Want more wholesome, family-friendly shows to watch but DON’T want to pay for another subscription? GazeboTV is a pay-as-you-go streaming platform for period drama from Sullivan Entertainment. This post is sponsored by Sullivan Entertainment, and all opinions are quite my own. I received free content to help me prepare this review of GazeboTV.
Listen up, because I know that many of you Tea and Ink Society readers will be interested to learn this! Sullivan Entertainment, the production company behind the beloved 1985 Anne of Green Gables (staring Megan Follows), has its own streaming platform—GazeboTV! And yes, Sullivan Entertainment has made many more films besides their Avonlea content!
With the glut of content to sift through on Netflix, Hulu, Apple, and all the rest, it’s a headache to figure out what’s actually worth watching. I was delighted to find that there’s a streaming service that’s just dedicated to quality, old-fashioned period dramas. GazeboTV is my new go-to source for a cozy night in when I feel like watching a good story.
Now, you might be thinking that sounds great, but you don’t want to pay for yet another streaming subscription. You don’t have to! One of the things that makes GazeboTV unique is that there’s no monthly or yearly subscription fee (and there’s no ads or commercials). Simply browse the library of miniseries and movies and decide what you want to rent or buy.
I love the clean user interface of GazeboTV. I added the channel to my Roku so I can watch on the TV, but I also log in to watch on my laptop (and of course you can find the app via your phone’s app store, if you just love watching things on tiny screens). I’m a subtitle user, and it was a piece of cake to turn them on and off. I’m not sure if all of the shows offer subtitles yet, but at least the ones I’ve seen so far do!
What kind of content is available on GazeboTV?
GazeboTV is dedicated to period dramas and documentaries, most of which are very family-friendly. Many of the shows and movies are based on books, although they are sometimes titled differently from their book counterparts. You can get a taste of what GazeboTV has to offer by creating a free account. This will get you access to a variety of free content including sample episodes, behind-the-scenes footage, and cast interviews. (And there’s plans to add more free content later this year and into 2022.)
Here’s what’s available to rent or buy:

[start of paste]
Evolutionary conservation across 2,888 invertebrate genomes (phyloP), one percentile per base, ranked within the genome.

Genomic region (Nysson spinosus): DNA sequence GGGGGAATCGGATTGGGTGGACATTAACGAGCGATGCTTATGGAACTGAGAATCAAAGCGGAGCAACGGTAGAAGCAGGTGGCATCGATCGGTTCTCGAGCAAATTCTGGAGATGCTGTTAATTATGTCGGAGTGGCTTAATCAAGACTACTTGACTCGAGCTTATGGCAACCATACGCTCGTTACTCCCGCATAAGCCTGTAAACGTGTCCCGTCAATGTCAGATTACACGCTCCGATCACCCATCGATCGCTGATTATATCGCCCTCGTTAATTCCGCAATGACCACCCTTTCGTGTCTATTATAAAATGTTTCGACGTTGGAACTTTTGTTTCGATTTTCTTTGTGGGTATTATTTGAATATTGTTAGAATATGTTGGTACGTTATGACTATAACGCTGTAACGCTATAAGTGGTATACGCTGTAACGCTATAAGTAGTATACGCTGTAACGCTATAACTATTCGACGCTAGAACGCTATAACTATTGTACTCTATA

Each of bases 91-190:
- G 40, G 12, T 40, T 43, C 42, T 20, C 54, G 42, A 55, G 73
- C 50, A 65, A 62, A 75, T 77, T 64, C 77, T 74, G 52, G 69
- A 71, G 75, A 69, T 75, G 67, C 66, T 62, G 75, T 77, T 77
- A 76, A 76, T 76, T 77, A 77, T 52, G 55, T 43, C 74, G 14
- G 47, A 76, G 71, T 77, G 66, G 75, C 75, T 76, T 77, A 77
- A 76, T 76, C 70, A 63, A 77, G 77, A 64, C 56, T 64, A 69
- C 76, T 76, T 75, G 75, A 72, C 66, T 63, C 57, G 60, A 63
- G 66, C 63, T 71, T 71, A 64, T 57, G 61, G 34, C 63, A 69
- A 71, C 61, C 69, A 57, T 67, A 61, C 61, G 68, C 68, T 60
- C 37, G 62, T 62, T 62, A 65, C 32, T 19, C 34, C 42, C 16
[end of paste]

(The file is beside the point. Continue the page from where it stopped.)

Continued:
For fans of L. M. Montgomery, you can stream the entire Anne of Green Gables collection on GazeboTV. You can also watch the lovely Road to Avonlea TV series (which is based on Montgomery’s novels The Story Girl and The Golden Road, as well as her Avonlea short story collections), Lantern Hill, and documentaries about L. M. Montgomery and about the making of the Anne and Road to Avonlea series.
If you want to immerse yourself in a multi-season period drama, watch Wind At My Back, a 1930s era family saga that spans five seasons, as well as a Christmas special.
For a family movie night, there’s various movies and miniseries to choose from including By Way of the Stars, Looking for Miracles, and Promise the Moon.
There are also a few darker dramas such as Sleeping Dogs Lie, Under the Piano, and Butterbox Babies. These have compelling storylines and talented actors, but you might want to save them for your grown-up movie night since they cover more intense themes.
Watch this trailer for an introduction to the world of GazeboTV:
GazeboTV Mini Reviews
Although I haven’t watched everything that’s available to stream on GazeboTV, I have watched a few things that I’d like to specifically highlight!
Jane of Lantern Hill
You already know I love Anne of Green Gables, and I’m delighted that the full versions are housed on GazeboTV! I was also eager to watch Lantern Hill, based on Montgomery’s 1937 novel Jane of Lantern Hill. Ages ago, I almost checked out the VHS from my local Blockbuster Video, but ended up deciding to re-watch Anne instead. I was curious about Lantern Hill ever since, though, and I’m so glad GazeboTV has made it available.